I think we have a winner

by Henry Farrell on February 7, 2008

CT readers who have been around for a long time may remember a “couple”:https://crookedtimber.org/2005/08/12/trahisons-des-clercs/ of “posts”:https://crookedtimber.org/2005/08/16/witchfinders-general/ I wrote in response to Eugene Volokh way back in 2005, asking for instances of prominent “commentators mak[ing] egregious claims that a substantial section of those who opposed the war are, in fact, rooting for the other side.” Now, CT readers came up with quite a number of ripe examples, but if there were still a Golden Eugene [UPDATE: since Eugene has since described Romney’s comments as ‘over the top’ in an update to his “original post”:http://volokh.com/archives/archive_2008_02_03-2008_02_09.shtml#1202406769 on the topic, it’s a bit unfair to name the award after him] award to be handed out, I think I’d be giving it to Mitt Romney for “this claim”:http://tpmelectioncentral.talkingpointsmemo.com/2008/02/romney_staying_in_race_would_h.php in his forthcoming concession speech.

“If I fight on in my campaign, all the way to the convention, I would forestall the launch of a national campaign and make it more likely that Senator Clinton or Obama would win. And in this time of war, I simply cannot let my campaign, be a part of aiding a surrender to terror.”

Now I suppose that he’s not quite saying that Clinton and Obama _support_ the terrorists; merely that they’re going to surrender to them (perhaps he’s even prepared to concede that they would surrender America to the forces of evil with reluctance and heavy hearts). But he’s also the Republican also-ran, who might have been an outright winner in a slightly more favourable political climate. You don’t get much more prominent than that. Also implicit iis that Mike Huckabee, if not quite a terrorist-surrender-monkey, is surely a terrorist-surrender-monkey-enabler as long as he stays in the race and delays the anointment of McCain. Finally, I understand from reliable sources that this isn’t even the _creepiest part of the speech._ The Republicans are a very, very messed up political party.

Monkey Cage

by Henry Farrell on February 7, 2008

This is just by way of a short announcement that I’m rolling up my political science paper weblog, and instead doing a bit more active political science-y blogging over at “The Monkey Cage”:http://www.themonkeycage.org along with my GWU colleages John Sides, David Park and Lee Sigelman (to whom thanks for inviting me along). This is the kind of thing that I hoped the political science weblog would turn into anyway, when I had more time, so it makes sense to join efforts with what has become a very active group blog (several hundred posts in the few months that it has been in operation). Anyway, my first post is up there now – a “piece looking at”:http://www.themonkeycage.org/2008/02/conservative_and_liberal_blogg.html Eszter and her colleagues’ findings that conservative blogs are more likely to have substantive responses to liberal blogs than vice-versa, and why this might be.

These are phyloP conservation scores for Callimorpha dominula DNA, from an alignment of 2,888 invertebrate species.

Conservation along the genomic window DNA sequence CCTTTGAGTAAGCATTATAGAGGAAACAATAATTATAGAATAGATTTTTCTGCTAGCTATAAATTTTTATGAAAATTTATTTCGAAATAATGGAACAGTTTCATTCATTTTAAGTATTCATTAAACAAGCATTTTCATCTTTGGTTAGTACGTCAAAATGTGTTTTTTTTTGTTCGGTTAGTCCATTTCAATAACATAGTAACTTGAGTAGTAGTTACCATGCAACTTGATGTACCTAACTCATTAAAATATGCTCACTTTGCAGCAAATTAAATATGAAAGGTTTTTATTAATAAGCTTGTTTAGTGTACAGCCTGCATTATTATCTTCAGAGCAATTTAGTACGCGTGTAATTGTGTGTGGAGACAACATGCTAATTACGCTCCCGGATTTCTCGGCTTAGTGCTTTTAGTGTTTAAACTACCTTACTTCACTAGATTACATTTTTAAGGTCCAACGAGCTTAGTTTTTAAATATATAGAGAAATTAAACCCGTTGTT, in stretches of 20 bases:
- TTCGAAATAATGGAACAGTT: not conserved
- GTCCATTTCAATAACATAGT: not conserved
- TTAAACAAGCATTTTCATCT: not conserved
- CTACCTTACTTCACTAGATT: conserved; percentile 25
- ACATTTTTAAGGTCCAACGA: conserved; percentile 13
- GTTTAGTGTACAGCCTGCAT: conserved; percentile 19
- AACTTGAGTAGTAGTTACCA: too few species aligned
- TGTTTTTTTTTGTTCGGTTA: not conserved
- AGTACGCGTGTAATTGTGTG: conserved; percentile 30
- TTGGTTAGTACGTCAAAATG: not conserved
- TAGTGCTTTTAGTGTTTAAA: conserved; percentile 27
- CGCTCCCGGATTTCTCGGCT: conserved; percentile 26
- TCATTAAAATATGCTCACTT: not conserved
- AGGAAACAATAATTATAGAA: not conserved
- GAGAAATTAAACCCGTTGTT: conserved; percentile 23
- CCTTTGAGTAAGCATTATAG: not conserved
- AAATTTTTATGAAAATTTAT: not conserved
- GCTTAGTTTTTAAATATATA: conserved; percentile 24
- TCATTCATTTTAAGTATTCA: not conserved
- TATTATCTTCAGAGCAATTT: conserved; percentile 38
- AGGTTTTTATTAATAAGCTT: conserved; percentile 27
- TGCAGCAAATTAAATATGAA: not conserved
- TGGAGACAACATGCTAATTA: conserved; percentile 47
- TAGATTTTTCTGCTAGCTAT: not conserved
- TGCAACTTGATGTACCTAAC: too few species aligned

Rawls and ‘Liberalism’

by John Holbo on February 7, 2008

It is often suggested that what distinguishes Rawls’ Political Liberalism from his earlier A Theory of Justice is the ‘political’ bit. This second book is a ‘political’ interpretation of the first one. But I just noticed something. The word ‘liberalism’ does not appear in the index of Theory, and occurs in the text (thank you, Amazon search inside) only three times; none of the three is a self-reference to features of his own theory. What about ‘liberal’? It has no entry in the index either (one entry is for ‘liberal equality’). It occurs 18 times, which is still pretty light. Again, none of the occurrences has a clear ‘mine is a liberal theory’ character. There are several references to works by others with the word ‘liberal’ in the title. The one bit that even makes it into the index is a brief, ‘liberal’ interpretation of equality that is, however, rejected in favor of the ‘democratic’ conception encoded in the so-called ‘difference principle’.

I don’t really have any point to make. But I’m curious. When did Rawls become a ‘liberal’ – when did justice-as-fairness become a theory of ideal ‘liberalism’?